London Has Fallen, the less well-received sequel, declines in this principle. The only memorable sequence is the initial devastation shown through London where various world leaders are shown candidly arriving at the scene in their own fashion; they are subsequently assassinated in their respective locations, again in their own way. The rest of the film invests no-such time for set-up: the final sequence runs through never-before-seen dimly-lit tunnels in an unidentifiable Arab country; the emotional appeal of this climax is non-existant to the point of frustrating.
Angel has Fallen takes the fallacy further. The film presents the introduction of Banner’s father, played by Nick Nolte, as a highlight of the film; it is anything but. The pair trigger explosive traps around a woodland cabin to slaughter oncoming henchmen. Whilst both characters are visibly laughing on screen, the audience feels no such satisfaction - there was no suggestion beforehand that such devices even existed; the audience actually feels cheated that a solution previously not intrigued here provides an escape. The film’s final fight is a worse offender: while investing several minutes in establishing shots of the hospital in which the Morgan Freeman’s President is bedridden, the film unexpectedly sidetracks to force everyone out of the building; the action is instead diverts to the streets and a nearby office block. The film kills all sense of build-up established and loses any emotional connection. It’s not a wonder that Has Fallen is dogged by a sentiment of fatigue whilst audiences have flocked relentlessly to each instalment of Wick.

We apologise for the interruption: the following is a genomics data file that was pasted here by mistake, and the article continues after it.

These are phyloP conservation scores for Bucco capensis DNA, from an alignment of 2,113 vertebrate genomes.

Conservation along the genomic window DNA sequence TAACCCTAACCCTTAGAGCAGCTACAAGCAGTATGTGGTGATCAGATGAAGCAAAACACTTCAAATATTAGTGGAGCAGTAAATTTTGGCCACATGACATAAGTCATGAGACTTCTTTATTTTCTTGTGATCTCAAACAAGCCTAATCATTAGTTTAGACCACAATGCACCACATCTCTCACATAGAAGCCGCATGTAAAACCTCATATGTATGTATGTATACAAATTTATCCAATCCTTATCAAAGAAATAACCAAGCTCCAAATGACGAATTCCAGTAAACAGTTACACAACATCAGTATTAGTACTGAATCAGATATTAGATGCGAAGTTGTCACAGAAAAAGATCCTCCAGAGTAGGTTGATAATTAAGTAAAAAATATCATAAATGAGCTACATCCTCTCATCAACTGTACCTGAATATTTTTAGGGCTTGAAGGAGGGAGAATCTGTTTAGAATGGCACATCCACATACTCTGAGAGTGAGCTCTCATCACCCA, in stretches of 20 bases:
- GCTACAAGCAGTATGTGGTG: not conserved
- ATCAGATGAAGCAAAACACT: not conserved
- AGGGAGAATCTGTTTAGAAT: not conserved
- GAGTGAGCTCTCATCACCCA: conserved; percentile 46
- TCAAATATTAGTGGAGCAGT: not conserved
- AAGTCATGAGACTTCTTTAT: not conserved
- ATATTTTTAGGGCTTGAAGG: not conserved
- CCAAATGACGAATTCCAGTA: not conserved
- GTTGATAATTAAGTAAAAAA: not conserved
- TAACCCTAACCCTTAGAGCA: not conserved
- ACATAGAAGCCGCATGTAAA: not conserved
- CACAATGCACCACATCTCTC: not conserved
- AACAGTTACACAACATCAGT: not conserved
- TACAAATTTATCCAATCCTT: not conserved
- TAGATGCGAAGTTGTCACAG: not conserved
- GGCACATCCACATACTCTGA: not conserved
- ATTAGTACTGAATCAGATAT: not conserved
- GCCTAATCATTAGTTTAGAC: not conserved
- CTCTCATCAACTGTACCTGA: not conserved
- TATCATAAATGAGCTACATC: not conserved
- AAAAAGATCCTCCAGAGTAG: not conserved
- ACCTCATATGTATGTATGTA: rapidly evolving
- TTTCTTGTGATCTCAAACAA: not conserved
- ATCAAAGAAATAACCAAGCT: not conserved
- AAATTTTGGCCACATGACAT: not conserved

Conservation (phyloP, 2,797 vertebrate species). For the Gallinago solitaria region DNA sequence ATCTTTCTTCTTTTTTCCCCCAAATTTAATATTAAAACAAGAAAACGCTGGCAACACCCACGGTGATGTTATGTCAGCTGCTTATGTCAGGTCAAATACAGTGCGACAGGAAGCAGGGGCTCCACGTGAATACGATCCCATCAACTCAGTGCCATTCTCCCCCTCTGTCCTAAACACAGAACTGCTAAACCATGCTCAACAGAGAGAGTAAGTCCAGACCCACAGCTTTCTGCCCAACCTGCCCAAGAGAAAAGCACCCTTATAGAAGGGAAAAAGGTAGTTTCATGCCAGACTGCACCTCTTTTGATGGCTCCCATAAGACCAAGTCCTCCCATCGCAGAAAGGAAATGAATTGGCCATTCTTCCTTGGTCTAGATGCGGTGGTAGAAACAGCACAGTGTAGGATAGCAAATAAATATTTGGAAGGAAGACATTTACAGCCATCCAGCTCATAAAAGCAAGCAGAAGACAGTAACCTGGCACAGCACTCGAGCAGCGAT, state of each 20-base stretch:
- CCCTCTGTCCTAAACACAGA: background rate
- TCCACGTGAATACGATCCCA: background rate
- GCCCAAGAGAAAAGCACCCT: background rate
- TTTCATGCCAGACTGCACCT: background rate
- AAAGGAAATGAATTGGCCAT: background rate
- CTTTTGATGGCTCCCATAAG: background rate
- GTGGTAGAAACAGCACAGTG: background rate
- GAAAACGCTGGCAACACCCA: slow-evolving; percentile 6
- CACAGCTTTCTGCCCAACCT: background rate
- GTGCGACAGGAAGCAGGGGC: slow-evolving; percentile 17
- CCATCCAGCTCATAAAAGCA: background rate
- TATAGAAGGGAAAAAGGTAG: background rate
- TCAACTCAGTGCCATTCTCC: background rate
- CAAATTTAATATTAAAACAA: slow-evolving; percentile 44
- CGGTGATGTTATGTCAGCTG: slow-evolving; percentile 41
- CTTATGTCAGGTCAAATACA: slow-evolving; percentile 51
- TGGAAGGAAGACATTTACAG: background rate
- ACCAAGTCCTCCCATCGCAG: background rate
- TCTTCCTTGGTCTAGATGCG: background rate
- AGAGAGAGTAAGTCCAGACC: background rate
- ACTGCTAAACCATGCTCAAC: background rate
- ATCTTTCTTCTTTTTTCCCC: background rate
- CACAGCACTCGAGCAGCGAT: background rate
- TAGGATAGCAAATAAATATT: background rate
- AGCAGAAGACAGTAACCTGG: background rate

This principle of environment set-up and payoff is so basic to an action sequence that one should never mistake Wick as novel for employing it, though it is exceptional. Rather it is the case that Has Fallen should be disparaged for getting it so wrong. The technique is easily visible throughout action movies, from the marketplaces, massage parlours, and office blocks featured in Jackie Chan’s films in which Jackie’s characters tend to pick items from the established surroundings - chairs, buckets, stepladders - and employ them against his enemies. 2010’s Scott Pilgrim vs the World, wildly recognised as one of the best comic book action movies put to film, offers audience a whole concert as the band rocks out a song before each fight to establish its settings. Even the likes of Max Max: Fury Road, despite featuring an unending, sand-filled desert as it’s set environment, confidently employs this technique by having its protagonists drive the entire route of the movie through the first half before driving back in the opposite direction in the second, this time framed as an hour-long action sequence. Such a technique is fundamental to audiences investing attention.
Plans are already in the works for a fourth Wick movie which will no doubt have its set pieces as carefully considered as at its predecessors. With Butler expressing intentions to continue his series, we can only hope that action in Has Fallen might start to reconsider where it came from. ∎